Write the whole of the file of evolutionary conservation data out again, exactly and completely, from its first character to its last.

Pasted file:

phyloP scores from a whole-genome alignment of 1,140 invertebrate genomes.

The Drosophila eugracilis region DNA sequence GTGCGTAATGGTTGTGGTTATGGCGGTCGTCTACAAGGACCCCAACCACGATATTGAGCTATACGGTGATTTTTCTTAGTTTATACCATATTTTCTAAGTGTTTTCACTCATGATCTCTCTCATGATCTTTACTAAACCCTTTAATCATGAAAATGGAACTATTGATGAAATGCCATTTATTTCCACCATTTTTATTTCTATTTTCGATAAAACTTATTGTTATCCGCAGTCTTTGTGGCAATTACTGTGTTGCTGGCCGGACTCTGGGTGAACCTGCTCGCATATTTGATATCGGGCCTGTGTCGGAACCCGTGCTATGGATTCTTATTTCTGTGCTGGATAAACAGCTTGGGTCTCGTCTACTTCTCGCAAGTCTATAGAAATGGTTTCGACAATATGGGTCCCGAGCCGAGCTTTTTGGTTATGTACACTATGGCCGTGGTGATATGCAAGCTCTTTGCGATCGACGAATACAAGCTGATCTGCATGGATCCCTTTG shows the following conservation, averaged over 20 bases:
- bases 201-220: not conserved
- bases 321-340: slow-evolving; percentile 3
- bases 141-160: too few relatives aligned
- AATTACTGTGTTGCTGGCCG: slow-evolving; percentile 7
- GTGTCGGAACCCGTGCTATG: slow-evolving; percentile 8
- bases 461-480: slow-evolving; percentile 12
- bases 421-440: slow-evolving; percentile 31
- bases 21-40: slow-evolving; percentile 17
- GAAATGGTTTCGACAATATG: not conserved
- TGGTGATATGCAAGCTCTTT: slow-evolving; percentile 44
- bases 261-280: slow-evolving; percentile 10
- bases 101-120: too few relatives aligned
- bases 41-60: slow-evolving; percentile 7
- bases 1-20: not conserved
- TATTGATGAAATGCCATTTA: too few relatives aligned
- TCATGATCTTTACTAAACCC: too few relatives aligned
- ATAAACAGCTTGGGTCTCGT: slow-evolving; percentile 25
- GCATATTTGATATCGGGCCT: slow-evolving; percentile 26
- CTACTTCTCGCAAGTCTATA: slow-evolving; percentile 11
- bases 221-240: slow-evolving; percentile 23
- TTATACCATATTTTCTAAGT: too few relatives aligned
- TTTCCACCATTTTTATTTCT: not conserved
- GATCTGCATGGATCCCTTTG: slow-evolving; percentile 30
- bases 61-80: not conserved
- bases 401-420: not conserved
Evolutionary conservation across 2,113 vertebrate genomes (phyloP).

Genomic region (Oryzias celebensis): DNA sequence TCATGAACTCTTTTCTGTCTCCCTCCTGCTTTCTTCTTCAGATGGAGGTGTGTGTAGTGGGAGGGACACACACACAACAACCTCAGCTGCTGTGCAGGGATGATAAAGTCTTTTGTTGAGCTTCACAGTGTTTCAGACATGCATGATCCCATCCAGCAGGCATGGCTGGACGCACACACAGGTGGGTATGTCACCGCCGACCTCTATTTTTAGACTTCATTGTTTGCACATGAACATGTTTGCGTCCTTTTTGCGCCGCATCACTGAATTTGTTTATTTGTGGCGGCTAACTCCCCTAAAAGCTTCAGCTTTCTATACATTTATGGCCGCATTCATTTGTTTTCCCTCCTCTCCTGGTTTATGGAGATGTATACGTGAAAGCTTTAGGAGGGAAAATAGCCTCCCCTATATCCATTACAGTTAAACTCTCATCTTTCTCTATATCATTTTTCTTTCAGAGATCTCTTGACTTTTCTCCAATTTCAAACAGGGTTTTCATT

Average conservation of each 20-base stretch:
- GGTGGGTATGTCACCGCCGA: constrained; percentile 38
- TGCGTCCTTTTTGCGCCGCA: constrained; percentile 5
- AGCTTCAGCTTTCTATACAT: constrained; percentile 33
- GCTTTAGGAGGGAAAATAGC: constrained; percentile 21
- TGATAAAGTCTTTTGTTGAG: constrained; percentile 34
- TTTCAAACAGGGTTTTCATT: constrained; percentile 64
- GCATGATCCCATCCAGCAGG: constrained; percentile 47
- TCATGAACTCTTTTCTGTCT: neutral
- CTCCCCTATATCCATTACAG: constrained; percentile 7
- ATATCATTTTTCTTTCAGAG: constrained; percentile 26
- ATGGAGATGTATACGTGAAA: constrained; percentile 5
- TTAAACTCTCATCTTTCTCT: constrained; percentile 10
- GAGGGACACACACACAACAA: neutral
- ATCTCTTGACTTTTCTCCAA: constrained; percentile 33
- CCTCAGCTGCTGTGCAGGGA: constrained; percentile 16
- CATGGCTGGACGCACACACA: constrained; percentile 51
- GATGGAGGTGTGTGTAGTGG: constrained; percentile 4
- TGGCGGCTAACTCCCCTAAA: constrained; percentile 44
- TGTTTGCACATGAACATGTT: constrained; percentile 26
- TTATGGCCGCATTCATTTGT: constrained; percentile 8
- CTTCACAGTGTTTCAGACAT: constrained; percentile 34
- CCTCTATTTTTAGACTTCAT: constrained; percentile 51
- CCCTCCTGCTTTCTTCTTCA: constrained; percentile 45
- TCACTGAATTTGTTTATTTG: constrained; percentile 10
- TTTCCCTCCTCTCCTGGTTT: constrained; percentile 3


phyloP scores from a whole-genome alignment of 1,140 invertebrate genomes.

The Drosophila eugracilis region DNA sequence GTGCGTAATGGTTGTGGTTATGGCGGTCGTCTACAAGGACCCCAACCACGATATTGAGCTATACGGTGATTTTTCTTAGTTTATACCATATTTTCTAAGTGTTTTCACTCATGATCTCTCTCATGATCTTTACTAAACCCTTTAATCATGAAAATGGAACTATTGATGAAATGCCATTTATTTCCACCATTTTTATTTCTATTTTCGATAAAACTTATTGTTATCCGCAGTCTTTGTGGCAATTACTGTGTTGCTGGCCGGACTCTGGGTGAACCTGCTCGCATATTTGATATCGGGCCTGTGTCGGAACCCGTGCTATGGATTCTTATTTCTGTGCTGGATAAACAGCTTGGGTCTCGTCTACTTCTCGCAAGTCTATAGAAATGGTTTCGACAATATGGGTCCCGAGCCGAGCTTTTTGGTTATGTACACTATGGCCGTGGTGATATGCAAGCTCTTTGCGATCGACGAATACAAGCTGATCTGCATGGATCCCTTTG shows the following conservation, averaged over 20 bases:
- bases 201-220: not conserved
- bases 321-340: slow-evolving; percentile 3
- bases 141-160: too few relatives aligned
- AATTACTGTGTTGCTGGCCG: slow-evolving; percentile 7
- GTGTCGGAACCCGTGCTATG: slow-evolving; percentile 8
- bases 461-480: slow-evolving; percentile 12
- bases 421-440: slow-evolving; percentile 31
- bases 21-40: slow-evolving; percentile 17
- GAAATGGTTTCGACAATATG: not conserved
- TGGTGATATGCAAGCTCTTT: slow-evolving; percentile 44
- bases 261-280: slow-evolving; percentile 10
- bases 101-120: too few relatives aligned
- bases 41-60: slow-evolving; percentile 7
- bases 1-20: not conserved
- TATTGATGAAATGCCATTTA: too few relatives aligned
- TCATGATCTTTACTAAACCC: too few relatives aligned
- ATAAACAGCTTGGGTCTCGT: slow-evolving; percentile 25
- GCATATTTGATATCGGGCCT: slow-evolving; percentile 26
- CTACTTCTCGCAAGTCTATA: slow-evolving; percentile 11
- bases 221-240: slow-evolving; percentile 23
- TTATACCATATTTTCTAAGT: too few relatives aligned
- TTTCCACCATTTTTATTTCT: not conserved
- GATCTGCATGGATCCCTTTG: slow-evolving; percentile 30
- bases 61-80: not conserved
- bases 401-420: not conserved
Evolutionary conservation across 2,113 vertebrate genomes (phyloP).

Genomic region (Oryzias celebensis): DNA sequence TCATGAACTCTTTTCTGTCTCCCTCCTGCTTTCTTCTTCAGATGGAGGTGTGTGTAGTGGGAGGGACACACACACAACAACCTCAGCTGCTGTGCAGGGATGATAAAGTCTTTTGTTGAGCTTCACAGTGTTTCAGACATGCATGATCCCATCCAGCAGGCATGGCTGGACGCACACACAGGTGGGTATGTCACCGCCGACCTCTATTTTTAGACTTCATTGTTTGCACATGAACATGTTTGCGTCCTTTTTGCGCCGCATCACTGAATTTGTTTATTTGTGGCGGCTAACTCCCCTAAAAGCTTCAGCTTTCTATACATTTATGGCCGCATTCATTTGTTTTCCCTCCTCTCCTGGTTTATGGAGATGTATACGTGAAAGCTTTAGGAGGGAAAATAGCCTCCCCTATATCCATTACAGTTAAACTCTCATCTTTCTCTATATCATTTTTCTTTCAGAGATCTCTTGACTTTTCTCCAATTTCAAACAGGGTTTTCATT

Average conservation of each 20-base stretch:
- GGTGGGTATGTCACCGCCGA: constrained; percentile 38
- TGCGTCCTTTTTGCGCCGCA: constrained; percentile 5
- AGCTTCAGCTTTCTATACAT: constrained; percentile 33
- GCTTTAGGAGGGAAAATAGC: constrained; percentile 21
- TGATAAAGTCTTTTGTTGAG: constrained; percentile 34
- TTTCAAACAGGGTTTTCATT: constrained; percentile 64
- GCATGATCCCATCCAGCAGG: constrained; percentile 47
- TCATGAACTCTTTTCTGTCT: neutral
- CTCCCCTATATCCATTACAG: constrained; percentile 7
- ATATCATTTTTCTTTCAGAG: constrained; percentile 26
- ATGGAGATGTATACGTGAAA: constrained; percentile 5
- TTAAACTCTCATCTTTCTCT: constrained; percentile 10
- GAGGGACACACACACAACAA: neutral
- ATCTCTTGACTTTTCTCCAA: constrained; percentile 33
- CCTCAGCTGCTGTGCAGGGA: constrained; percentile 16
- CATGGCTGGACGCACACACA: constrained; percentile 51
- GATGGAGGTGTGTGTAGTGG: constrained; percentile 4
- TGGCGGCTAACTCCCCTAAA: constrained; percentile 44
- TGTTTGCACATGAACATGTT: constrained; percentile 26
- TTATGGCCGCATTCATTTGT: constrained; percentile 8
- CTTCACAGTGTTTCAGACAT: constrained; percentile 34
- CCTCTATTTTTAGACTTCAT: constrained; percentile 51
- CCCTCCTGCTTTCTTCTTCA: constrained; percentile 45
- TCACTGAATTTGTTTATTTG: constrained; percentile 10
- TTTCCCTCCTCTCCTGGTTT: constrained; percentile 3